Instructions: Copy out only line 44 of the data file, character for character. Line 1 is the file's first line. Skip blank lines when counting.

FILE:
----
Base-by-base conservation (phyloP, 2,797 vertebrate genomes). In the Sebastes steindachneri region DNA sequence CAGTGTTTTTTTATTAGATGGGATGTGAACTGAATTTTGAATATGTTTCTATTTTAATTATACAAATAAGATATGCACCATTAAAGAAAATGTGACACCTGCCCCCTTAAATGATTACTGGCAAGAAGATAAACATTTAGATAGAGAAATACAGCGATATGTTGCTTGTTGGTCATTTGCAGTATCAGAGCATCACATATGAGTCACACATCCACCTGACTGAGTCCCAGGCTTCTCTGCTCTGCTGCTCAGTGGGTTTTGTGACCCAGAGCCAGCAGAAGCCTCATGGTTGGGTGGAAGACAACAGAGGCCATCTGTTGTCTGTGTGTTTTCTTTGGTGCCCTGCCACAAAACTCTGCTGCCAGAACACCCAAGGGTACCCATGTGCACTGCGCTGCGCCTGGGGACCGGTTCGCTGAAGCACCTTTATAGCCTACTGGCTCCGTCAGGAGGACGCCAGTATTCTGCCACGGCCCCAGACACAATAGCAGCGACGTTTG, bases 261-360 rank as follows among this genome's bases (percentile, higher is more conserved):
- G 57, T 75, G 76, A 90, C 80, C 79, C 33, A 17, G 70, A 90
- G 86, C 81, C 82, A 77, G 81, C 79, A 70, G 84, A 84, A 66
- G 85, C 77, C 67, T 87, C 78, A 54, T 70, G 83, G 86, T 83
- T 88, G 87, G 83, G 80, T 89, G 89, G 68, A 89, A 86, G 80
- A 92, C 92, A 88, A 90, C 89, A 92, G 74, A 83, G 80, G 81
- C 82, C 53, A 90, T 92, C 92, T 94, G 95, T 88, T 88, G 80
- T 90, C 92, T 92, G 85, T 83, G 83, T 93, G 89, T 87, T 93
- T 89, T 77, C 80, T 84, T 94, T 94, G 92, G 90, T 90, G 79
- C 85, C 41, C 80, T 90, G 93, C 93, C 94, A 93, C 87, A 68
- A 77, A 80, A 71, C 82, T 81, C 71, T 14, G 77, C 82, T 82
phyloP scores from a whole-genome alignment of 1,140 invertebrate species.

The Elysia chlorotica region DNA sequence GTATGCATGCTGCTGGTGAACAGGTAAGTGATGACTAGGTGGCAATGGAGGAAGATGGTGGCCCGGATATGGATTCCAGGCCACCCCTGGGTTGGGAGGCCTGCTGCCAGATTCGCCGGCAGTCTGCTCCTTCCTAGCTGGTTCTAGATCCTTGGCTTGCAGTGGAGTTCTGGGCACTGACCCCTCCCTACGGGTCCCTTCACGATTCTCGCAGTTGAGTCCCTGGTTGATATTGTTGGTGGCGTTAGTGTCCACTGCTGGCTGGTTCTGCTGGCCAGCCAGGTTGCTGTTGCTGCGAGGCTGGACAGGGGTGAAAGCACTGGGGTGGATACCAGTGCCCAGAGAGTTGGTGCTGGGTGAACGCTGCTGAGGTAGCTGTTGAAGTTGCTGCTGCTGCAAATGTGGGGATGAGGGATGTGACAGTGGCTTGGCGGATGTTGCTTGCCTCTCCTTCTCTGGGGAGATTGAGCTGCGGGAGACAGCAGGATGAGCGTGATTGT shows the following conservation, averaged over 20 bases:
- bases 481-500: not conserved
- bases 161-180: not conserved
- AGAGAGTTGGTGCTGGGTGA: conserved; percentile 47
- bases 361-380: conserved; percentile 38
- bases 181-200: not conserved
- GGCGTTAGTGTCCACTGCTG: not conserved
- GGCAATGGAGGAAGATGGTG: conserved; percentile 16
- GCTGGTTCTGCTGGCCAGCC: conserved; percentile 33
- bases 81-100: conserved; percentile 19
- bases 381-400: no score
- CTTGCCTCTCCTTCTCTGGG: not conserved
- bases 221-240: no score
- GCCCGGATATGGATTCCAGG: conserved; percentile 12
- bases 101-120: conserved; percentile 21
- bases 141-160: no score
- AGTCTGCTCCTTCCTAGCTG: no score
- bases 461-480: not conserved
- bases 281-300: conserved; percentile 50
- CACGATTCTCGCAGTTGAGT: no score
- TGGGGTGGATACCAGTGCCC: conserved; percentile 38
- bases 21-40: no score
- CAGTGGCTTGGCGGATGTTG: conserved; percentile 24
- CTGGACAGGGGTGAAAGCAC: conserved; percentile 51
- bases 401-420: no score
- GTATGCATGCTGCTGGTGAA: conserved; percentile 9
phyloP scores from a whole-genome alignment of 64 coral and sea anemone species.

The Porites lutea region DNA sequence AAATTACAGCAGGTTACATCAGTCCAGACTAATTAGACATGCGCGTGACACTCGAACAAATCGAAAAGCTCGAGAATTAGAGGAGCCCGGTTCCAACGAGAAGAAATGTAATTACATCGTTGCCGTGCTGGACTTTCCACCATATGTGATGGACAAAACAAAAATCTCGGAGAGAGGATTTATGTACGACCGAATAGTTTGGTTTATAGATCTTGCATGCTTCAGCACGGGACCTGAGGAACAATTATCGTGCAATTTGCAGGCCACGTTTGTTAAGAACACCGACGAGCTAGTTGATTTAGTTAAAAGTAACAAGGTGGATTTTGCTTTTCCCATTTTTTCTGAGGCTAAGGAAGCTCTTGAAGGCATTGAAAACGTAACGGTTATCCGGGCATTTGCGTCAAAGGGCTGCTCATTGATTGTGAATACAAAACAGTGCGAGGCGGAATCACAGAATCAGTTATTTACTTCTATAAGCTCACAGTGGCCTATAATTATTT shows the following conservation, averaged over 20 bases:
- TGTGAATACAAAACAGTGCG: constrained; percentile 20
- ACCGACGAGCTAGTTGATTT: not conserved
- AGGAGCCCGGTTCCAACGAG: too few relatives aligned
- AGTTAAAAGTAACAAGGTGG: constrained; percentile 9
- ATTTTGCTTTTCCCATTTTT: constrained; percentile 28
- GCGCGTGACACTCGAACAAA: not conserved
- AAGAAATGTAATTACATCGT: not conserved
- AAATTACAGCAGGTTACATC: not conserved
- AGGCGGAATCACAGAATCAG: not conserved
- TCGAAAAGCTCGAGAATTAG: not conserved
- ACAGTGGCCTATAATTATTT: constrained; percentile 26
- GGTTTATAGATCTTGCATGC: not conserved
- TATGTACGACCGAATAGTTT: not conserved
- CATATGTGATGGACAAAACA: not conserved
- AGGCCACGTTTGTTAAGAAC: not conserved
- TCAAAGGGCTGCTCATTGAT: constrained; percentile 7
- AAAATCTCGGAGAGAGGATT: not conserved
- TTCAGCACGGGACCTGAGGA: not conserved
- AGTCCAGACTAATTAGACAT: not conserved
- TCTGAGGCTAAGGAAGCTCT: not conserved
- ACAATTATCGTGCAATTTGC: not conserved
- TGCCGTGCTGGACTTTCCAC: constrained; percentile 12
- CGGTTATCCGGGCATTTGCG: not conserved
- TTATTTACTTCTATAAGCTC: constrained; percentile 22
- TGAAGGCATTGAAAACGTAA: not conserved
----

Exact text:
- AGTTAAAAGTAACAAGGTGG: constrained; percentile 9